The second possibility is one that arises if one holds both that there is no intrinsic difference between active and passive euthanasia and that euthanasia is, nevertheless, wrong in itself, on the grounds, say, that a person does not have a right to kill even himself in order to put an end to unbearable suffering. Such a view would be compatible with the accep­tance of passive euthanasia in some cases, though not in all. For while one would be committed to holding that passive euthanasia, like active euthanasia, was wrong in it, there might be circumstances in which the former was morally justified. The cost of keeping a person alive, for example, might be so great that allowing him to die would be the lesser of' evils.

 My response to this second attempt to ascribe at least limited moral significance, albeit of a derived variety, to the distinction between active and passive euthanasia, is to reject the view that active euthanasia is wrong in itself. What I should argue, ultimately, is that there must surely be some justification for the institution of morality, some reason for society to accept moral rules. And what reason more plausible than that the accep­tance of a certain set of moral rules accords better with the interests of people than the acceptance of some other set of moral rules, or none at all? But some moral rules that people accept, or have accepted, are clearly such as do not serve the interests of individuals e.g. various sexual prohibitions, such as that against masturbation. The prohibition of active euthanasia seems to be another case of a moral point of view which does not further the interests of individuals living together in society. Why, then, has this moral point of view been accepted? The answer here, as in the case of the traditional sexual outlook of Western society, is found in the powerful influence of the Christian churches.' This historical point deserves to be kept firmly in view when one is reflecting upon the morality of euthanasia. Many otherwise thoughtful people somehow lose sight of the fact that what they refer to as "moral intuitions" regarding euthanasia sprang originally from a certain theological outlook, one that is no longer taken seriously by most people who have taken the trouble to examine its credentials carefully and impartially. 

In conclusion, then, it is far from clear that the commonly accepted distinction between active and passive euthanasia is morally significant. This has been, admittedly, a very brief survey of the relevant issues. In some cases I have been able to do little more than touch upon them in passing. However, I have tried to argue, in some detail, that the distinc­tion between killing and letting die is not morally significant in itself. If this is right, then the reason that is most commonly offered for holding that there is a morally significant difference between active and passive euthanasia is in fact unsound.


From KILLING AND LETTING DIE, edited by Bonnie Steinbock, Prentice-Hall, 1980, pp. 56-62. Reprinted by permission of Michael Tooley.



See, for example, "Moral and Ethical Dilemmas in the Special-Care Nursery," by Raymond S. Duffand A.G.M. Campbell in 77reNew England journal of Medicine, 289 (Oct. 25, 1973), 890-94, and "Dilemmas of 'Informed Consent' in Children," by Anthony Shaw in The New England journal of Medicine, 289 (Oct. 25, 1973), 1). 886.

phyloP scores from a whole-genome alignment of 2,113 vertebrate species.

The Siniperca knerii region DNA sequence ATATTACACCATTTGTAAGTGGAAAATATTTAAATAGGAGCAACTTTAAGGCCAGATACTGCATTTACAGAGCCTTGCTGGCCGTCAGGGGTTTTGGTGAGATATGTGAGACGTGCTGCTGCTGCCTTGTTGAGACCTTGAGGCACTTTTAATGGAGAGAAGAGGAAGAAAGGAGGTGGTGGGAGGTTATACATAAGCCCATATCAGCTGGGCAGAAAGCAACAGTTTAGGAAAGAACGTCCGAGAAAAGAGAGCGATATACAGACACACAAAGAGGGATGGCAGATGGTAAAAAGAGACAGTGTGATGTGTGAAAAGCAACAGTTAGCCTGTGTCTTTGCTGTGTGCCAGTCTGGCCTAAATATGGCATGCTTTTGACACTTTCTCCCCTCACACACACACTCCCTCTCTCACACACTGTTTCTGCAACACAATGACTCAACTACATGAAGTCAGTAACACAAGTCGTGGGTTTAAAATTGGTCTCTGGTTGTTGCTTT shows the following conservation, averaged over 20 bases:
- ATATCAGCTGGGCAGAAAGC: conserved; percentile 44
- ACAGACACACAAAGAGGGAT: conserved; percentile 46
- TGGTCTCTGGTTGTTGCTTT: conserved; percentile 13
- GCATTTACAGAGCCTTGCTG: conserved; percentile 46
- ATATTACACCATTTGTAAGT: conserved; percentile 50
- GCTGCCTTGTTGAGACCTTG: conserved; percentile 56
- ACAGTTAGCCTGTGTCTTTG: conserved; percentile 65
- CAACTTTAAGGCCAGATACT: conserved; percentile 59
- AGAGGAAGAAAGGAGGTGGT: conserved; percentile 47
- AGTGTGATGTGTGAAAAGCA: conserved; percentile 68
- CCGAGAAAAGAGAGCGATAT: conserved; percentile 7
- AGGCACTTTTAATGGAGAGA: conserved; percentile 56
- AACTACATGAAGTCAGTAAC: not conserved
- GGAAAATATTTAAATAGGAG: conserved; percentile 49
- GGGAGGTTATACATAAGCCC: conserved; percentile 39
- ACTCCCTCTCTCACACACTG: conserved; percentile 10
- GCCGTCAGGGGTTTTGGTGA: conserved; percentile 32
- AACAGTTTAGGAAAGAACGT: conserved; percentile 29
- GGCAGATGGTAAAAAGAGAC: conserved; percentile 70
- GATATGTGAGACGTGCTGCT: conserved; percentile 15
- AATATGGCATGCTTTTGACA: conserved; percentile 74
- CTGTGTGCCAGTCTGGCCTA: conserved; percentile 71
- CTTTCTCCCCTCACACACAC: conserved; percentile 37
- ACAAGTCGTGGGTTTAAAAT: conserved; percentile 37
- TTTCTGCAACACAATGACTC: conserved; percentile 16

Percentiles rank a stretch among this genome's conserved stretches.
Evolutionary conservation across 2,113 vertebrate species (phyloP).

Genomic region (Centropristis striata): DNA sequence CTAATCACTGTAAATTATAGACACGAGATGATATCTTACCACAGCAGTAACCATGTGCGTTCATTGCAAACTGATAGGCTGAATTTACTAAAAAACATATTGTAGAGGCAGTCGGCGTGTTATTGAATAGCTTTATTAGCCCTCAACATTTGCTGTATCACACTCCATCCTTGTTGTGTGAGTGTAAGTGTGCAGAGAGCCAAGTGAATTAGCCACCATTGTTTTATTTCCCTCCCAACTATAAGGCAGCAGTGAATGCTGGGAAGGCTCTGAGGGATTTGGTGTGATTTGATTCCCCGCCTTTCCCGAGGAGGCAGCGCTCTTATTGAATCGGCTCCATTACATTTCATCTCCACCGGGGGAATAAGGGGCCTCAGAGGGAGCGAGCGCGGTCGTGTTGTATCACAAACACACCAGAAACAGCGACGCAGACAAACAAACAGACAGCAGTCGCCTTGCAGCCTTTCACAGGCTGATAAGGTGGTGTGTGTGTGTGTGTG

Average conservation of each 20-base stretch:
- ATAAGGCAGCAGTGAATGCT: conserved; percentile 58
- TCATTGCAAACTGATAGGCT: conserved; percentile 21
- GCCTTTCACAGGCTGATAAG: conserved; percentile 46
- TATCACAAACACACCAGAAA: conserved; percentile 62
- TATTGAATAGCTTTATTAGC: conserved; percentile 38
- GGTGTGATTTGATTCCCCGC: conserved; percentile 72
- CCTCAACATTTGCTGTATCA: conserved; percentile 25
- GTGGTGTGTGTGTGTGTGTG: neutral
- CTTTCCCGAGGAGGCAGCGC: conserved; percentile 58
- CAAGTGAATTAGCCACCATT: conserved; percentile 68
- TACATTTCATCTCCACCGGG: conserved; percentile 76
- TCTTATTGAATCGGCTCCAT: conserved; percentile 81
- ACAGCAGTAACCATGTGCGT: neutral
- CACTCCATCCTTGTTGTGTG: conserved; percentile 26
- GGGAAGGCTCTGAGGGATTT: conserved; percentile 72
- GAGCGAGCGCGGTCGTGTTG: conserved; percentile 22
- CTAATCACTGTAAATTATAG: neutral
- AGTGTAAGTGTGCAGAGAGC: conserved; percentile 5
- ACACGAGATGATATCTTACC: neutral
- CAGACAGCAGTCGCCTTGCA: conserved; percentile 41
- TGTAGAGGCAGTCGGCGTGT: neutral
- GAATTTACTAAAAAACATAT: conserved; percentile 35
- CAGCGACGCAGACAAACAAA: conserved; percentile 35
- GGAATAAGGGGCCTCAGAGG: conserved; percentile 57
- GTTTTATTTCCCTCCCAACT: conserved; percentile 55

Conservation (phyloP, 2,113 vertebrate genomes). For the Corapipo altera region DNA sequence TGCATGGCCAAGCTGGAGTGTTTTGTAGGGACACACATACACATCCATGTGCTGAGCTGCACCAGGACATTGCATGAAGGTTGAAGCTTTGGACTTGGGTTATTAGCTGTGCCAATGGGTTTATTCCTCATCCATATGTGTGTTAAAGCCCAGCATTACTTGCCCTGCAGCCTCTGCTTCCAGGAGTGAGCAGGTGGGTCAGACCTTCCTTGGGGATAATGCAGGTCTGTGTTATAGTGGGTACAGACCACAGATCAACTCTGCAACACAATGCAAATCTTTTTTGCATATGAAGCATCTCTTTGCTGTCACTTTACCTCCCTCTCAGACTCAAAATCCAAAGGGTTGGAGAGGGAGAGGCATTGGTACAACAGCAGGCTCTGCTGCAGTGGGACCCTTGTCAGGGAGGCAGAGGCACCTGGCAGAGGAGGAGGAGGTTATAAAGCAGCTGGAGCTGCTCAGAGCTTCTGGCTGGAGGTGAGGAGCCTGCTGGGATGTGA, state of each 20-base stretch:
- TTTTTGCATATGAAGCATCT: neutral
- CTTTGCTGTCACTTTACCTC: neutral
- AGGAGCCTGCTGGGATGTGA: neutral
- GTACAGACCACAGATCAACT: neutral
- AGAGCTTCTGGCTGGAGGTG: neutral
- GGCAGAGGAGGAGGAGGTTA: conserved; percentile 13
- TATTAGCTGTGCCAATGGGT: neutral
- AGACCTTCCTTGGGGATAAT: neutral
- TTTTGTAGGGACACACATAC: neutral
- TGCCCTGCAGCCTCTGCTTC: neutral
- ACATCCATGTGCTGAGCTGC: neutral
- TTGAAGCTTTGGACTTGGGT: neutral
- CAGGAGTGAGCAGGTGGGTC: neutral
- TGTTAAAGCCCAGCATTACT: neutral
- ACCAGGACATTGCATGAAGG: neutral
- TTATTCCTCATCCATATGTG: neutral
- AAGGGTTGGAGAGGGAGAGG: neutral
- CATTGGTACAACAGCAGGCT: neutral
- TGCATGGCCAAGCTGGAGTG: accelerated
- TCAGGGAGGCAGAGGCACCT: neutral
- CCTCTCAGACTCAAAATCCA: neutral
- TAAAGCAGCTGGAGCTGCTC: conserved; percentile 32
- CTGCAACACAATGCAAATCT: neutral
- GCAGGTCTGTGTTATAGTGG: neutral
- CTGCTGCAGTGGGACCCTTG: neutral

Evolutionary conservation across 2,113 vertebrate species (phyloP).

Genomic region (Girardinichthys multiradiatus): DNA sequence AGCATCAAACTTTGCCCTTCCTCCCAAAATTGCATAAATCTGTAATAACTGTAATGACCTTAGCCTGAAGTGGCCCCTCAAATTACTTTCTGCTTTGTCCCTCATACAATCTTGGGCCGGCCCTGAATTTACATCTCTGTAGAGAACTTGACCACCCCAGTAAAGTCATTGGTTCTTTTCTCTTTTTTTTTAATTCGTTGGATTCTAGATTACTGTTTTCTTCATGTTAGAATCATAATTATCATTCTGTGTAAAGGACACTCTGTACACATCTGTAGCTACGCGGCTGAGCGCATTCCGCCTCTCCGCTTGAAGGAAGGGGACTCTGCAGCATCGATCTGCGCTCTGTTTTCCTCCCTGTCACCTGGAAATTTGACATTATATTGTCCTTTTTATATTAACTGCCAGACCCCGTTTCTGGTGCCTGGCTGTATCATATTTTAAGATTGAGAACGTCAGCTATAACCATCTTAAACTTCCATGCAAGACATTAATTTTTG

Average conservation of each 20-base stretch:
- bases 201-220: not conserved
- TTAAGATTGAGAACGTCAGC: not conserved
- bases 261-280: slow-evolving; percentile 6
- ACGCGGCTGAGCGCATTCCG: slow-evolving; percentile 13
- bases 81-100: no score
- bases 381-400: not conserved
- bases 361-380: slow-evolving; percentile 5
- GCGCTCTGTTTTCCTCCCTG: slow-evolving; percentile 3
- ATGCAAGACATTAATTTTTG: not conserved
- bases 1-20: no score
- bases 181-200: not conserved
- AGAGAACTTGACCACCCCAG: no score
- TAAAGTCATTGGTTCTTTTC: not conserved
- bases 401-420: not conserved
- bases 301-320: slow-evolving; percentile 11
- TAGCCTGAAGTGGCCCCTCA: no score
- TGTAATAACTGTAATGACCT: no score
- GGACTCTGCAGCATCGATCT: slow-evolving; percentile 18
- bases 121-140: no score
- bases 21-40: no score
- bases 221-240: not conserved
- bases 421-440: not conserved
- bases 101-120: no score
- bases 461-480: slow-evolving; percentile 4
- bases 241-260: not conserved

I appealed to a closely related principle in my papers discussing abortion and infanticide. See pages 58-60 of "Abortion and Infanticide" Philosophy & Public Affairs, 2 (Fall 1972), 37-65, and pages 84-86 of "A Defense of Abortion, and Infanticide" i n J. Feinberg, ed., The Problem of Abortion (Belmont, CA: Wadsworth Publishing Co., 1973), 51-92, for some remarks that are relevant to the present principle as well. My view is that when actions A and B are related in the way indicated, it is true both that performing A is morally equivalent to intentionally refraining from performing B, and that performing B is morally equivalent to intentionally refraining from performing A, assuming the same motivation in both cases. 

This objection was advanced by Philip E. Devine in his paper "Tooley on Infanticide," read at the Eastern Sleeting of the American Philosophical Associa­tion in Atlanta, December 1973. 

This is surely very reasonable. But if justification is wanted, one can argue that (1) if actions Q and R are morally equivalent, then so are the actions of intention­ally refraining from Q and intentionally refraining from R, and that (2) the action of intentionally refraining from performing some action Q is equivalent to per­forming action Q. 

There is some relevant discussion by Bernard Williams in Utilitarianism: For and Against, by J. J. C. Smart and Bernard Williams (Cambridge: Cambridge University Press, 1973) pp. 82-100. 

The argument offered by Daniel Dinello in his article "On Killing and Letting Die" seems simply unsound. The argument advanced by P. J. Fitzgerald, on the other hand, in his article "Acting and Refraining," [see bibliography for publish­ing information] appears irrelevant to the contention that the distinction is mor­ally significant in itself. For a vigorous defense of the view that the distinction is not in itself morally significant, see Jonathan Bennett's paper "Whatever the Consequences." Bennett's article is slightly marred by an inadequate analysis of the distinction between acting and refraining, but this does not affect his central contentions. 

Yale Kamisar, "Euthanasia Legislation: Some Non-Religious Objections," in Euthanasia and the Right to Death, ed. A. B. Downing, (Los Angeles: Nash Publish­ing Co., 1969). 

For a discussion that helps to bring out the extent to which contemporary Western aversion to voluntary euthanasia reflects the influence of the Christian church, see Raanan Gillon's article, "Suicide and Voluntary Euthanasia: Historical Perspective," in Euthanasia and the Right to Death, ed A. B. ])owning (Los Angeles: Nash Publishing Co., 1969). Also very helpful in this regard is the discussion by Glanville Williams in Chapter VII I of his book, The Sanctity of Life and the Criminal Law.